Donald Trump made a massive but little-noticed gaffe during this weekend’s CBS interview that shows just how little he understands about the economy he was elected to jump start – and whose growth rate he’s promised to more than double.
The comments had to do with US economic growth, measured by the Gross Domestic Product, or GDP. The question was about whether Trump would keep his promise to preserve Medicare.
“Here’s what we do. We’re going to grow. The numbers just came out for Obama’s last year. 1.6 GDP. That means nothing. That’s, like, 1% GDP. So I have gotten to know as you know, I really get along with a lot of other countries. So I talk to the heads of countries. ‘How are you doing?’ ‘Not well, not well.’ ‘Why?’ ‘GDP is 8%. GDP is 9%. We are doing poorly.’ GDP – Our GDP is, like, 1%.”
This statement is the economics version of Trump’s stunning lack of basic historical knowledge when, during separate remarks, he wondered aloud whether the US Civil War, fought to end slavery, might have been “worked out.”
It is a profoundly basic fact in international economics that poorer emerging economies tend to have far higher growth rates than richer, more developed nations. The former are starting from a much lower base, and so they have very high growth rates as they “catch up” to the latter by building infrastructure and adopting technologies that more developed nations have already integrated into their economies.
Further, emerging economies also tend to have much higher population growth, which not only fuels economic expansion, but also requires robust job growth for that population.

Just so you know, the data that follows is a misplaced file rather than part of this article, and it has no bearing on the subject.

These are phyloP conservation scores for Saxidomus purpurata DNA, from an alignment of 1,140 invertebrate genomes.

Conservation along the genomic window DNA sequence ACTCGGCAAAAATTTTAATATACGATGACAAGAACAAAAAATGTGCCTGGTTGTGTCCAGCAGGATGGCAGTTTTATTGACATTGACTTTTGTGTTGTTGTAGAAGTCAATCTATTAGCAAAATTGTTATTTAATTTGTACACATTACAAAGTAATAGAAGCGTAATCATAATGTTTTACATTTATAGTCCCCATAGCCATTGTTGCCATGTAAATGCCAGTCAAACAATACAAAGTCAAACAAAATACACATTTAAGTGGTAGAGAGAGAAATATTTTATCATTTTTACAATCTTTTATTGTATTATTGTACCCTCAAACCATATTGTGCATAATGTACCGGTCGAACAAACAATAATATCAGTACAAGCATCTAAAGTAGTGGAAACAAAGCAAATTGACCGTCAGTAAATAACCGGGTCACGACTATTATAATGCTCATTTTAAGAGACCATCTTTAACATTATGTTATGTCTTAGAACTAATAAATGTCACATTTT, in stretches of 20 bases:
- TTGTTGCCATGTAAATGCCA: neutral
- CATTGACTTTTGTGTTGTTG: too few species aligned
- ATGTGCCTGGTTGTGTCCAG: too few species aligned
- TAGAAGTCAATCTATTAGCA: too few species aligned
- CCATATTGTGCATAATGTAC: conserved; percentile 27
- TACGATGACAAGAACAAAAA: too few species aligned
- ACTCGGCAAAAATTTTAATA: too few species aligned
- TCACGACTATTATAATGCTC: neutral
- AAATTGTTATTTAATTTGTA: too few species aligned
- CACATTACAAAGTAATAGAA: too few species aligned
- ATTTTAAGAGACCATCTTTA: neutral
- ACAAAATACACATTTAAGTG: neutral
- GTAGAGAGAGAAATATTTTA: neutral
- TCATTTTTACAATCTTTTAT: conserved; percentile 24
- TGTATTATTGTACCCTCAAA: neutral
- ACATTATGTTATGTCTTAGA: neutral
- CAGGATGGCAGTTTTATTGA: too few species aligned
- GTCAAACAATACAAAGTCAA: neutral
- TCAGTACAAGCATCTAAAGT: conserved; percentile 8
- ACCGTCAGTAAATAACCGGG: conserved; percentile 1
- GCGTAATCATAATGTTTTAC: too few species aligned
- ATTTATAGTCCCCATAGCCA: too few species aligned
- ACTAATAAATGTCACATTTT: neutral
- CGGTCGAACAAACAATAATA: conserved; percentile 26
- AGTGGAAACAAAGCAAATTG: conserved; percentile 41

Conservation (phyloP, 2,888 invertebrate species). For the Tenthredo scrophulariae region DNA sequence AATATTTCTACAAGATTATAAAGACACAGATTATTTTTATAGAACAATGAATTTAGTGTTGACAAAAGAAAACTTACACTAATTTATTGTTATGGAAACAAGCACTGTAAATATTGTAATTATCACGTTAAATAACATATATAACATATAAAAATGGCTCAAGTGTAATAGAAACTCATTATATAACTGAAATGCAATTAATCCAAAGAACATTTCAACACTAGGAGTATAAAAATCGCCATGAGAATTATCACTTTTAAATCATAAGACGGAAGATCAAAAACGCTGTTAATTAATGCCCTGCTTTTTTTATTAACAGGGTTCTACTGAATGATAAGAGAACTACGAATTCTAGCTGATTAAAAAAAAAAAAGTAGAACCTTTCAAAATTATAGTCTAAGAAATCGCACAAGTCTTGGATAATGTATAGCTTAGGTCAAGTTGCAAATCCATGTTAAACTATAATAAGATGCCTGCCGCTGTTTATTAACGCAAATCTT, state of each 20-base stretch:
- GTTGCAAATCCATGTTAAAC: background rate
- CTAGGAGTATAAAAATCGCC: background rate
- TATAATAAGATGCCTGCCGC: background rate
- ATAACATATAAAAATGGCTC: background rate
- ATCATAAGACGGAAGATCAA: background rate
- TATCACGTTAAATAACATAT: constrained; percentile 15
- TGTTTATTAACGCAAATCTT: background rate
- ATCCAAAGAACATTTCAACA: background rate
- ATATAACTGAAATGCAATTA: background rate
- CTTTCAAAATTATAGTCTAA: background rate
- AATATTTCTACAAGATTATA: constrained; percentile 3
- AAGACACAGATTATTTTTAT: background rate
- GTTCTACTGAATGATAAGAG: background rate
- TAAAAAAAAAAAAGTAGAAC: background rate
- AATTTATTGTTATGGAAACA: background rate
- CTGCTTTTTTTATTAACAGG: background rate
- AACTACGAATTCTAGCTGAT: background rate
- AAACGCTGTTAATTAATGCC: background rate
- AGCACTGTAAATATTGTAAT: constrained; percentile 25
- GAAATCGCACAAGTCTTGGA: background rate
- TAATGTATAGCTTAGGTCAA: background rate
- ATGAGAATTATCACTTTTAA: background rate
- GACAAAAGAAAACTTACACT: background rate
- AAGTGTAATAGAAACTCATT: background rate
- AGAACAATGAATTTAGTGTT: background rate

In fact, it would be interesting to ask the president which world leaders he was referring to, since an annual rate of 8-9% GDP growth is fairly spectacular even for poorer nations. For instance, economists and investors worried when, in 2015, China’s official GDP statistics slowed to a quarter-century low of 6.9%.
- World Economic Forum
The United States, in contrast, is viewed as a much more mature economy with a substantially lower growth potential. The US has a lower population growth rate than most emerging economies, and productivity gains require much more financial and technological investment than in poorer countries, since developed economies like the US are starting at a much higher base.
Indeed, Federal Reserve officials have downgraded their own estimates for that potential growth rate, down from a pre-recession norm of around 3% to a post-crisis level closer to 2%.
US GDP growth slowed to just 0.7% in the first quarter, the slowest pace in three years, but is expected to rebound in the second quarter, leaving the annual growth rate around its recent pace just under 2%.
Former Federal Reserve Chairman Ben Bernanke, now a financial industry advisor, told CNBC on May 1 he did not believe Donald Trump’s growth goal of 4% was in any way realistic, and even doubted his Treasury Secretary Steven Mnuchin’s downgraded version of 3%.
“I think it’s a long shot,” said Bernanke, a Republican and former advisor to President George W. Bush. He said this was the case even if the president manages to passes the sort of tax reform and infrastructure plan that look increasingly unlikely in a Washington gridlock that has not improved under full Republican control.